To solve this impasse, government must act. The GAIN act did not work because extending exclusivity on a non-profitable product is not an incentive. Some sort of market entry reward is required to fix the broken antibiotic marketplace and re-incentivize private investment in antibiotic research. Most experts estimate the cost of this to the US would be something like $20 billion over ten years. The consequence of not acting is too horrible to contemplate.
I am happy to discuss this with you or your staff at any time. Other experts you can contact include Kevin Outterson, John Rex and David Shlaes.
Friday, June 1, 2018
I hate being right when it comes to pharmaceutical companies abandoning antibiotic R&D. But Allergan just announced that they are putting their infectious diseases unit up for sale as I predicted might happen back last November. They seem to be concerned about their falling stock price according to the Reuters report. But finding a buyer at the right price in the current market atmosphere is not going to be easy. The most logical customer would be Pfizer since they own the rest of world rights to Allergan’s North American antibiotics Teflaro and Avycaz. But rumors suggest that Pfizer is not happy with the antibiotics market either.
Once again we will have antibiotic developers retiring, unemployed or working in other therapeutic areas. Once again, the world of potential investors in antibiotics will be shivering in their closets.
Until governments take concrete steps to shore up the failing antibiotics marketplace, we will continue to see companies abandon the area. We may see biotechs fail simply because they are unable to garner the private investment they need or have no buyers for the products in development.
With every incident such as this one, we take another step closer to that post-antibiotic era that we all dread so much.
Sunday, May 27, 2018
What does Paul Krugman, the Nobel Laureate in economics and New York Times columnist have to do with Nabriva and antibiotics? While I don’t pretend to be nearly as smart as Professor Krugman and I certainly don’t understand economic theory, I do know something about the pharmaceutical marketplace. Krugman recently wrote an editorial where he claimed that any change in drug pricing, such as might be achieved if US Medicare negotiated prices, would simply be made up by a larger sales volume. He argued, therefore, that pharmaceutical companies should not be afraid of this strategy.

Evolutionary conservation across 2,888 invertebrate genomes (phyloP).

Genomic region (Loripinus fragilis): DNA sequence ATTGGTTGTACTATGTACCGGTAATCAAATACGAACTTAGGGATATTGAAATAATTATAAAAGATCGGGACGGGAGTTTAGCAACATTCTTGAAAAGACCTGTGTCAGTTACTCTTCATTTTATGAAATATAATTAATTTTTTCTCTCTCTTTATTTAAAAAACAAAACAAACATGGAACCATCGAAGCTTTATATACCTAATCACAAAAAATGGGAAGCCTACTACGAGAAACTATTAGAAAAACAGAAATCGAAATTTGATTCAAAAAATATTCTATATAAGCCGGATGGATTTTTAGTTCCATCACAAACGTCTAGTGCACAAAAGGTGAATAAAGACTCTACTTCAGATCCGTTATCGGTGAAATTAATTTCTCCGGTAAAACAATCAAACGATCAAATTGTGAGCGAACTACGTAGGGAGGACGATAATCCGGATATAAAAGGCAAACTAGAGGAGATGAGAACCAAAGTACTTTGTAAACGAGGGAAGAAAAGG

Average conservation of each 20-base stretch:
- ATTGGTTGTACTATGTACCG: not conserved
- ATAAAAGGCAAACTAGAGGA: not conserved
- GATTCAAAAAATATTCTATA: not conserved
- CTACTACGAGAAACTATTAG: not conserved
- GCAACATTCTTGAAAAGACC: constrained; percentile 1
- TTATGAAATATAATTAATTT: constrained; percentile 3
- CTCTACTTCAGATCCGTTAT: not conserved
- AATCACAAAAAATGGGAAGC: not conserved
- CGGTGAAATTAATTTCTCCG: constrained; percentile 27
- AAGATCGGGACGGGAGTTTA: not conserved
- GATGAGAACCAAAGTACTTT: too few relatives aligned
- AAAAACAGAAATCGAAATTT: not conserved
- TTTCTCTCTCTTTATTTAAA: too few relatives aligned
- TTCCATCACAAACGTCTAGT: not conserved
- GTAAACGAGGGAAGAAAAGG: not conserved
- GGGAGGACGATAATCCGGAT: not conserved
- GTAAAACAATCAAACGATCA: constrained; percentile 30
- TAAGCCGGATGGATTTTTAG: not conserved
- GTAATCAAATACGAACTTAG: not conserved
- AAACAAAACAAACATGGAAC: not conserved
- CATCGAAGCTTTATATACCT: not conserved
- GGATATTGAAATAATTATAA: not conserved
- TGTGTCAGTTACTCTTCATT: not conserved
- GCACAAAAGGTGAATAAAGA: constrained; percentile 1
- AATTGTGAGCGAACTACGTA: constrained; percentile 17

When I worked in the pharmaceutical industry, I remember detailed price-point studies that sometimes would cost a substantial sum to complete. These studies attempted to determine the best strategy for obtaining the highest return on investment for drugs about to enter the marketplace. They analyzed potential sales volume at various price levels by interviewing physician experts, physicians in daily practice, decision-making pharmacists, insurance company experts and others. This was performed in various markets but very intensively in the US since it is there that companies have the greatest choice in pricing. These studies would identify an optimal price-volume point. Of course, since these were just marketing studies, they did not always turn out to be so accurate when the drug would actually hit the market. Companies would then make adjustments on pricing as needed. But clearly there is no given specific ratio of price to volume for any drug. This relationship appears to be a complex one with thresholds.
Therefore, for the first time since I have been reading Krugman’s editorials, I think he is wrong. But I agree that the US should be negotiating drug prices. I agree with those that argue that the US has been subsidizing pharmaceutical innovation for the rest of the world. I do not agree with Trump that the rest of the world will change their behavior. Why would they do that? If we did negotiate lower prices for drugs in the US, there is likely to be a lower investment in pharmaceutical R&D since companies usually reinvest a relatively fixed percentage of profits in R&D.